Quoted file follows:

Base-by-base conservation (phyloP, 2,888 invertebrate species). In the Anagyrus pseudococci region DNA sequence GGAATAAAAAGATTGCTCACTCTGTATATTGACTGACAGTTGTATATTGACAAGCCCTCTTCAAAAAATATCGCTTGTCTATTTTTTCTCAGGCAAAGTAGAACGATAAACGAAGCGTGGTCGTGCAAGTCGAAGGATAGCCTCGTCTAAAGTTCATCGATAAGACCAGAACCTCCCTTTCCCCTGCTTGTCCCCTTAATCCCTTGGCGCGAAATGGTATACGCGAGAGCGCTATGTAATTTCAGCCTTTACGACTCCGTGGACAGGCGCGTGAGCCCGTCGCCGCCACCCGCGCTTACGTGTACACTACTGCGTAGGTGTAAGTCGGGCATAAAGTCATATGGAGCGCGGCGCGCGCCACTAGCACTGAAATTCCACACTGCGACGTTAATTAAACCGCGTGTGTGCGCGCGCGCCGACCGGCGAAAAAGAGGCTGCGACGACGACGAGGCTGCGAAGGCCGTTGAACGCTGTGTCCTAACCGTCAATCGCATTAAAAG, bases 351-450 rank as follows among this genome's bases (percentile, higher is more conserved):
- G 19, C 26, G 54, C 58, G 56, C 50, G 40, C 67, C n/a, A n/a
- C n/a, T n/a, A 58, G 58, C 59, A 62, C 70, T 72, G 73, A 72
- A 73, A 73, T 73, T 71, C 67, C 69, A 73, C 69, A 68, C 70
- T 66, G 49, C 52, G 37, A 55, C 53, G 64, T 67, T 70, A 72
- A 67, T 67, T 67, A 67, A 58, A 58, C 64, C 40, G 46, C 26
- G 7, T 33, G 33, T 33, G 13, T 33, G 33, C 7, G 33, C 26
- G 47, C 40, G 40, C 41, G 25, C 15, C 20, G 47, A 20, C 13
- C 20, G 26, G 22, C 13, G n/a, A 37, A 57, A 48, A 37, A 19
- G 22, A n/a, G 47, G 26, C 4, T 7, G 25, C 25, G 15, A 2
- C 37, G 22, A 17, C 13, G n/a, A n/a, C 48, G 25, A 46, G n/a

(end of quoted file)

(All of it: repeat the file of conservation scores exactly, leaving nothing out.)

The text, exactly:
Base-by-base conservation (phyloP, 2,888 invertebrate species). In the Anagyrus pseudococci region DNA sequence GGAATAAAAAGATTGCTCACTCTGTATATTGACTGACAGTTGTATATTGACAAGCCCTCTTCAAAAAATATCGCTTGTCTATTTTTTCTCAGGCAAAGTAGAACGATAAACGAAGCGTGGTCGTGCAAGTCGAAGGATAGCCTCGTCTAAAGTTCATCGATAAGACCAGAACCTCCCTTTCCCCTGCTTGTCCCCTTAATCCCTTGGCGCGAAATGGTATACGCGAGAGCGCTATGTAATTTCAGCCTTTACGACTCCGTGGACAGGCGCGTGAGCCCGTCGCCGCCACCCGCGCTTACGTGTACACTACTGCGTAGGTGTAAGTCGGGCATAAAGTCATATGGAGCGCGGCGCGCGCCACTAGCACTGAAATTCCACACTGCGACGTTAATTAAACCGCGTGTGTGCGCGCGCGCCGACCGGCGAAAAAGAGGCTGCGACGACGACGAGGCTGCGAAGGCCGTTGAACGCTGTGTCCTAACCGTCAATCGCATTAAAAG, bases 351-450 rank as follows among this genome's bases (percentile, higher is more conserved):
- G 19, C 26, G 54, C 58, G 56, C 50, G 40, C 67, C n/a, A n/a
- C n/a, T n/a, A 58, G 58, C 59, A 62, C 70, T 72, G 73, A 72
- A 73, A 73, T 73, T 71, C 67, C 69, A 73, C 69, A 68, C 70
- T 66, G 49, C 52, G 37, A 55, C 53, G 64, T 67, T 70, A 72
- A 67, T 67, T 67, A 67, A 58, A 58, C 64, C 40, G 46, C 26
- G 7, T 33, G 33, T 33, G 13, T 33, G 33, C 7, G 33, C 26
- G 47, C 40, G 40, C 41, G 25, C 15, C 20, G 47, A 20, C 13
- C 20, G 26, G 22, C 13, G n/a, A 37, A 57, A 48, A 37, A 19
- G 22, A n/a, G 47, G 26, C 4, T 7, G 25, C 25, G 15, A 2
- C 37, G 22, A 17, C 13, G n/a, A n/a, C 48, G 25, A 46, G n/a